The trend toward supply chain transparency introduced a new paradigm, one that has penetrated just about every aspect of retail and logistics. From the raw materials supplier to the factory floor to the customer’s door, every stage of the product journey is accessible, improving brand confidence and optimizing business processes along the way.
Today, supply chain transparency goes a step further, adding product traceability to its long list of capabilities. For industries like agriculture, food and beverage, and luxury goods, traceability reduces risk, eliminates fraud, supports compliance, improves customer satisfaction, and strengthens brand image, all of which are essential components of a healthy brand relationship.
What Does Supply Chain Transparency Mean?
Customers, vendors, and governments are putting a lot of pressure on companies to reveal details of their supply chain practices. Where clothes are made, fishing practices, and where the ingredients in their prepared foods come from are top-of-mind. Leveraging supply chain transparency, these details are accessible to the buyer, helping them make informed purchasing decisions.
Why You Need Supply Chain Visibility
In the effort to provide transparency, companies communicate what is happening upstream and disclose this information to all stakeholders, both within the company and downstream in the market. This knowledge satisfies both consumer demand as well as company policies around the environment, sustainability, corporate responsibility, and provenance.
Consumers Demand Transparency
Case in point, some studies indicate that consumers are willing to pay up to ten percent more for products they can trace through the supply chain. The trend among consumers today is to favor companies that support ethical practices, and this is likely to rise as competition continues to increase.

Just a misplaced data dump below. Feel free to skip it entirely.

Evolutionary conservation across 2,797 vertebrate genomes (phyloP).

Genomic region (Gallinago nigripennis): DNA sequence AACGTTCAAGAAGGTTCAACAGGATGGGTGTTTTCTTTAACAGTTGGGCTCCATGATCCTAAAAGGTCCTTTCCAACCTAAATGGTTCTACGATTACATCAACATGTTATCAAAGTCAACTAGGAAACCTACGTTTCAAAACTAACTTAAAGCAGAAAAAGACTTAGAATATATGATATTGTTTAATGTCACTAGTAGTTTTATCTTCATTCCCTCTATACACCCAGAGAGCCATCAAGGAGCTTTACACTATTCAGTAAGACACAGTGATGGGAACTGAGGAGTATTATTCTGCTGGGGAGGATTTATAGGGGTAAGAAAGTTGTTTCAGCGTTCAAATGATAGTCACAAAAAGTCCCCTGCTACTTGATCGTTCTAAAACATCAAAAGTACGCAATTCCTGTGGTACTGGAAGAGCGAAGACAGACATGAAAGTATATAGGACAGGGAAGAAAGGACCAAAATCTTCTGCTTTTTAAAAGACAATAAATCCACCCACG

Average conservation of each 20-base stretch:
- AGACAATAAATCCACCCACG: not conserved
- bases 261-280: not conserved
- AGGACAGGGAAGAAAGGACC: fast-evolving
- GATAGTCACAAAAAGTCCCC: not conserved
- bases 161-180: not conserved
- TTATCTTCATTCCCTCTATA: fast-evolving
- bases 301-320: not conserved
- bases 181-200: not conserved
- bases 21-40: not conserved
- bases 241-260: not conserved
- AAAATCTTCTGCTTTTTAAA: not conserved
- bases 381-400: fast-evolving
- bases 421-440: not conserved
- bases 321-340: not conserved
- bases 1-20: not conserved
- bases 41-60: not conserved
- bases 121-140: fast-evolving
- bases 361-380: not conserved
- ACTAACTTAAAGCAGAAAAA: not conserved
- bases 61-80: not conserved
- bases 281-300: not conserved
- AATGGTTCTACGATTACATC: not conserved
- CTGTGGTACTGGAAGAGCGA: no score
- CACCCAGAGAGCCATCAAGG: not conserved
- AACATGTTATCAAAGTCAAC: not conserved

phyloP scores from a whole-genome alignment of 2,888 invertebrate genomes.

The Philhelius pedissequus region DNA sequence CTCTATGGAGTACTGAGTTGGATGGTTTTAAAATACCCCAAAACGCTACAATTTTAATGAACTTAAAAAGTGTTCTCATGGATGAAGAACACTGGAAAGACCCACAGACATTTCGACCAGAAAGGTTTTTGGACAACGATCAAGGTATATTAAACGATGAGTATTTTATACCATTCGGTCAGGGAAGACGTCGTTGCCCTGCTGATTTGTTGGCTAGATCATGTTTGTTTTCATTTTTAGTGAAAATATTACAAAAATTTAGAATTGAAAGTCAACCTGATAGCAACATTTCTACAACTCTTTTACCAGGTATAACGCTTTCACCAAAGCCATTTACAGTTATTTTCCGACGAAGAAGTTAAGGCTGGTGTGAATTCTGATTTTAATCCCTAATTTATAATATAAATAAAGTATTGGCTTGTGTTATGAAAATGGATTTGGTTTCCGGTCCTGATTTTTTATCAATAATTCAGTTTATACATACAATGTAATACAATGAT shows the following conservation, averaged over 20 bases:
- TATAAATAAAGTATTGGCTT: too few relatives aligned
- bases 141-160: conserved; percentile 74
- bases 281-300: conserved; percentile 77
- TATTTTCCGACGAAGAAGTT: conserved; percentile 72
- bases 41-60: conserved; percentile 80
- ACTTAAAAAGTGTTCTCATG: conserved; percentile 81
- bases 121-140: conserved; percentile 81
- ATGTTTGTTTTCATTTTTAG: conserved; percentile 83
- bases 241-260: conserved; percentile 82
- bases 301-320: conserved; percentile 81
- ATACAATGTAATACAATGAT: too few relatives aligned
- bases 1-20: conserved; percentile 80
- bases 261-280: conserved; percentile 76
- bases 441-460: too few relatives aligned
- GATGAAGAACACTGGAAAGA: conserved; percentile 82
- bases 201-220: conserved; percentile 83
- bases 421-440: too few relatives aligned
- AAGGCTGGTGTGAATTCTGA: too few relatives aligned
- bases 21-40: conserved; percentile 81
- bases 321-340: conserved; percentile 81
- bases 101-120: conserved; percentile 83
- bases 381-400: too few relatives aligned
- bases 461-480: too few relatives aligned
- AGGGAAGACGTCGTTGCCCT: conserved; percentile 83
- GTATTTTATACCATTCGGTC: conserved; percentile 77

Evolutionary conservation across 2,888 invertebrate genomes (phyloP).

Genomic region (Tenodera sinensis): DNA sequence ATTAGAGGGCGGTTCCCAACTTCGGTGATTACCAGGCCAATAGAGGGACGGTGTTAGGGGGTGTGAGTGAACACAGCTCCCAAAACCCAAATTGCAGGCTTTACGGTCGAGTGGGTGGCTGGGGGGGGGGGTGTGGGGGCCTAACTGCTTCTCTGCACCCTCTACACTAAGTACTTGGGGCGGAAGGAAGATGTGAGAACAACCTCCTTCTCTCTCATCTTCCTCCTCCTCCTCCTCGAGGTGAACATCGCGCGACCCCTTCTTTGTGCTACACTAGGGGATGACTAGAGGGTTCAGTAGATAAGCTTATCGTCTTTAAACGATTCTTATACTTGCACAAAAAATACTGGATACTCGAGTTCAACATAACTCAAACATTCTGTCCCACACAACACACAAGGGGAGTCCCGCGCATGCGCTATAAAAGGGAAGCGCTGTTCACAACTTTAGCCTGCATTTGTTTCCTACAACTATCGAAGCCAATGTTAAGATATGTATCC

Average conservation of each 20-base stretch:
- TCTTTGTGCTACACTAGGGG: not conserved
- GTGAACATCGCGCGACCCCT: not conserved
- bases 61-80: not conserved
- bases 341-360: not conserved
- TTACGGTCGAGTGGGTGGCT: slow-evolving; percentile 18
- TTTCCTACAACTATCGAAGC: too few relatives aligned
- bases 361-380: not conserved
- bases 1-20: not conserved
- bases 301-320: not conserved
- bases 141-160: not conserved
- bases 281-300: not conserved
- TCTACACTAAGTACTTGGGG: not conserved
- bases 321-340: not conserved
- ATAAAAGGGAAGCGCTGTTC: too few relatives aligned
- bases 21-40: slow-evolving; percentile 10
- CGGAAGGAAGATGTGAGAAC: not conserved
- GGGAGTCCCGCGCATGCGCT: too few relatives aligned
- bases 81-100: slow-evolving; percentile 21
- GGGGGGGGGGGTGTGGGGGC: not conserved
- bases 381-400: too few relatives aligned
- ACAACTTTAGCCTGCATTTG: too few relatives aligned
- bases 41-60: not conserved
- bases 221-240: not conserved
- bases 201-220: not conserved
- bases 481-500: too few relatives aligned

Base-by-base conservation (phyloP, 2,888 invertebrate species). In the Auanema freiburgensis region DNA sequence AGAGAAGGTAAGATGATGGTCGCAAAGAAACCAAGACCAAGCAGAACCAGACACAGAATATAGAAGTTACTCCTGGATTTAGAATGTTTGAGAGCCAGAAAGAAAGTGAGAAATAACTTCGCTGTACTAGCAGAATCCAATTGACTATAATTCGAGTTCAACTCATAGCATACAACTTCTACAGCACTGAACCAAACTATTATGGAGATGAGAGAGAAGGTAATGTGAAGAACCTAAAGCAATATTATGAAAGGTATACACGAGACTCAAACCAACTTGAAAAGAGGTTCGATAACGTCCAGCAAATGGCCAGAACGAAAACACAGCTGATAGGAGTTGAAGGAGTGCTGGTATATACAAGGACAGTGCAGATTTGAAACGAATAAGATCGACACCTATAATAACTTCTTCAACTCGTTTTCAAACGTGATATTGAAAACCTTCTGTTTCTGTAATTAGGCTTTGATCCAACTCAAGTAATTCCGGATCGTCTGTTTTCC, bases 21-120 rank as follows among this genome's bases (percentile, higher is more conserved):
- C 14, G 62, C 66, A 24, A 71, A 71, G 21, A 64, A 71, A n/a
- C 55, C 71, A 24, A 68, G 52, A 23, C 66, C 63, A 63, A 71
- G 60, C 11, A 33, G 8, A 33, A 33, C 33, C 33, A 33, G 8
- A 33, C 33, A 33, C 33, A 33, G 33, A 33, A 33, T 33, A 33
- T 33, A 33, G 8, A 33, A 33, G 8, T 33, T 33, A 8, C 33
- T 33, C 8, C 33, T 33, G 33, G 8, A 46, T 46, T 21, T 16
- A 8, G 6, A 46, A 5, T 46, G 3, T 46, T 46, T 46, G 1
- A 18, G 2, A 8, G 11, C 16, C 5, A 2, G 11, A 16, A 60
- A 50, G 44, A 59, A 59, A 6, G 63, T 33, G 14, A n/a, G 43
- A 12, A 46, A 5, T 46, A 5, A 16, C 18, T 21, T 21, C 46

Significant events that invigorate the need to discover more about a brand include
- Large-scale deforestation in Indonesia
- Slave labor in Thailand
- A clothing factory collapse in Bangladesh in 2013 that killed more than 1,100 workers.
Supply Chain Transparency Supports Compliance
Supply chain transparency also helps companies remain compliant with government regulations, both domestically and around the world. With today’s rapidly changing regulatory landscape, traceability is critical to business continuity. If products are delayed at their destination for any reason, companies face potentially significant losses and a negative impact on their brand as a whole.
Technologies Driving Supply Chain Transparency
Digital transformation enables a great many exciting technologies that support supply chain transparency in industry. Blockchain, for example, is an essential component of traceability. As an unalterable ledger that tracks every step along the product journey, it assures provenance, and eliminates fraud, counterfeiting, or tampering along the way.
Let’s look at the fishing industry, for example. Information that would be captured includes the name of the fisherman and his vessel, the method of catching the fish, and exactly where and when it was caught. This information, embedded in an RFID tag or a QR code, stays with the product through to its destination.